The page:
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Employment law in France (fr)Version imprimable
Auteur : Alain-Christian Monkam
Avocat au barreau de Paris et Solicitor of the Senior Courts of England & Wales
Blog de droit du travail anglais (Blog de Monkam Solicitors)
UK companies are usually surprised to find out these employee representatives (ie"délégués du personnel") who constitute a body different from the expected works council (see below). These representatives are elected, usually on trade unions' lists, for a 4-year term and their number is proportionate to the workforce (1 representative per 30 employees on average). The company threshold must amount to 11 employees for 12 consecutive months within a 3-year period. Employer's failure to hold the ballot is a criminal offence punished by 1 year of imprisonment plus a penalty! These employee representatives provide the employer with the employees' demands and check the good application of the employment laws within the company.
A company (or its distinct establishments) must also set up a works council (ie "comité d'entreprise") for a 4-year term. The company threshold has to be 50 employees or more for 12 consecutive months within a 3-year period. The works council is made of the employer's representative, a number of employee representatives and trade unions representatives. The employer has to inform and consult the works council on a number of economic and social topics: accounts, management, TUPE, overtime, volume of part-time and fixed-term contracts, continuing professional development, equal pay, holidays, incentive schemes, employees' handbook, cafeteria and so on.... Failure to properly inform and consult the works council constitutes an offence too. The statutory resources of the works council are funded by the employer according to the global wages paid by the company.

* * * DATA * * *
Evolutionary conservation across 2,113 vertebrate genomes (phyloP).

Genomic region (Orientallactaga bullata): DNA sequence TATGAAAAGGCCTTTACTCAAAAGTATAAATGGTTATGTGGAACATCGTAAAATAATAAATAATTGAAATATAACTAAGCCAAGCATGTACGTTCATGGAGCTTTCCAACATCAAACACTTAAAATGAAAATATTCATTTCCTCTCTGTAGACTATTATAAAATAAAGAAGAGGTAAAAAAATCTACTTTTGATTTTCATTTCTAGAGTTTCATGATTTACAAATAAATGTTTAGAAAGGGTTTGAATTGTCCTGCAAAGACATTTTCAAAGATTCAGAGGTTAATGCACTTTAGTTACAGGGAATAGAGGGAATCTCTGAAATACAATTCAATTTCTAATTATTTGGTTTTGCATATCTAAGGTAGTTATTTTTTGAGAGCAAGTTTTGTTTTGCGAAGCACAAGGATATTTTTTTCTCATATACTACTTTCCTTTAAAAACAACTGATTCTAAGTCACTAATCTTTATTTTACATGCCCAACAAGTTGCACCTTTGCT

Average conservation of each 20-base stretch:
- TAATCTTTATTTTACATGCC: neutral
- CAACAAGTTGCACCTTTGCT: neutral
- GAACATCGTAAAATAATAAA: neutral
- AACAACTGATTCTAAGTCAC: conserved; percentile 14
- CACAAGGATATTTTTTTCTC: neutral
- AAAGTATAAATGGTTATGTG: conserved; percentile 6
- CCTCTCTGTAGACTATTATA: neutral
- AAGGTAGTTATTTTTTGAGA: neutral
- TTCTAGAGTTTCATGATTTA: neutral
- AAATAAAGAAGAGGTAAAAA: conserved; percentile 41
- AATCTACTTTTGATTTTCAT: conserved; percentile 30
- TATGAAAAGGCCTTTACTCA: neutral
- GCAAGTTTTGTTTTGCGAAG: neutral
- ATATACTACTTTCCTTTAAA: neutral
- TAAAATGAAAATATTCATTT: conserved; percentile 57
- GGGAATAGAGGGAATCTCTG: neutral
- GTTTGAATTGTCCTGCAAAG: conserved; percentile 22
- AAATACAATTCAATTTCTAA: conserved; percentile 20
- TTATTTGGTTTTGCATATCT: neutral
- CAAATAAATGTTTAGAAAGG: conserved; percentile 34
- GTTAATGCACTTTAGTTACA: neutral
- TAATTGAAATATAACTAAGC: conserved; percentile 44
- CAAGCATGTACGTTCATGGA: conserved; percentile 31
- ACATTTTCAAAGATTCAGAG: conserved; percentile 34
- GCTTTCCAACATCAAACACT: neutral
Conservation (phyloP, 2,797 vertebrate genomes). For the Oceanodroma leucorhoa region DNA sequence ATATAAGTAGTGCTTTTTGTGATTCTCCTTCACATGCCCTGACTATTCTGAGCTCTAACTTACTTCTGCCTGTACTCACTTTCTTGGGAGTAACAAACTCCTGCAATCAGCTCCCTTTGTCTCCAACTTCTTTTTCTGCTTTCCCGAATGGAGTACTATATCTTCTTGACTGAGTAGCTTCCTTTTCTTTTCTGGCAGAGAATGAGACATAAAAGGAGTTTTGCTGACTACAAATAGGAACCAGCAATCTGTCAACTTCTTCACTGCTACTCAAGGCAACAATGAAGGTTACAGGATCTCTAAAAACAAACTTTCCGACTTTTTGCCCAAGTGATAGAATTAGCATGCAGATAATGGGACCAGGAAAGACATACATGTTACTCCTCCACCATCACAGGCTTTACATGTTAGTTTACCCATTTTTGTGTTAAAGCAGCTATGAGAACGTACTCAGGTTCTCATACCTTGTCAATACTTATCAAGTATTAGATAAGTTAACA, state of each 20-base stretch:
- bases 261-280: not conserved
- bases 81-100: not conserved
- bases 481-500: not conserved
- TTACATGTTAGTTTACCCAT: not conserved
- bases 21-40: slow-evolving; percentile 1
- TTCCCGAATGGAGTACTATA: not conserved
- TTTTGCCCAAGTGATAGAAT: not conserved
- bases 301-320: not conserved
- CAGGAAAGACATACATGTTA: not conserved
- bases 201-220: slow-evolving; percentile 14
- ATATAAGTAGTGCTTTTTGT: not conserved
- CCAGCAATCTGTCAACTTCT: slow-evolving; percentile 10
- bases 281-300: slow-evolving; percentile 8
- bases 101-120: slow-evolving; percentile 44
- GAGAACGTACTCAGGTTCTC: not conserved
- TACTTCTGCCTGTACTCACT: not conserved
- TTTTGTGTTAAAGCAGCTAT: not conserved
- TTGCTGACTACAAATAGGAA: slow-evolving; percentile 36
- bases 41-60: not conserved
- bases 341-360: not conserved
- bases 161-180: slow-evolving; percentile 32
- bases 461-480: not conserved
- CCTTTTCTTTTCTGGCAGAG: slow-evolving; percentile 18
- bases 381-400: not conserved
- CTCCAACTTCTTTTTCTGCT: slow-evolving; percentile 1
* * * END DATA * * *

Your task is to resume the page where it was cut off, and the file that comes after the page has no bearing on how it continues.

There are 5 major trade unions (plus some minor ones) in France which may be present in the companies through their officials (ie "délégué syndical" or "représentant de la section syndicale"). These trade unions officials, which number is proportionate to the workforce, must be informed and consulted by the employer regarding a number of employment issues (working time, health and safety, equal pay...). But, their main power is to negotiate the collective bargaining agreements with the employer (or the associations of employers). The rules to appoint a trade union official are particularly complex as there are statutory requirements relating to the official himself/herself, the workforce threshold, the trade unions' representativeness.
Collective bargaining agreement
There are 3 sources of employment laws applicable to all the employees working in the French territory, regardless of their nationality: the statutes (grouped within a Code of Labor of 3,000 pages!), the collective bargaining agreements (CBAs) and the individual employment contract. The role of a CBA in France is essential because:
• almost every industries are covered by 1 or several CBAs, depending on their level of application: company, specific industrial sector or all the country.
• the provisions of a CBA always prevail over those of an employment contract which are less favorable to the employee
• a CBA applies to all the employees once it is signed by 1 or several trade unions which are "representative" at the level of application of the CBA. An employee sent abroad on assignment may also claim certain provisions of a CBA at his/her return to France if for example it sets out a right to be restated.
The labor inspector ("Direccte"), who does not exist in many jurisdictions, is an officer of the French state department of labor. His/her primary role is to regularly visit the companies in order to check the good application of the employment laws. He/she has the right to access a number of documents kept by the company and relating to the pay, the health and safety, the work-related accidents, the employees' handbook, the records of working time-rest-holidays, the minutes of the employees' representatives meetings...He/she can make recommendations, requests or warning relating to employment issues. He/she may also issue a report that will be sent to the prosecutor for legal actions. The authorization of the labor inspector is needed for the dismissal of an employee representative, of a trade union official or in case of mass collective redundancies (see below).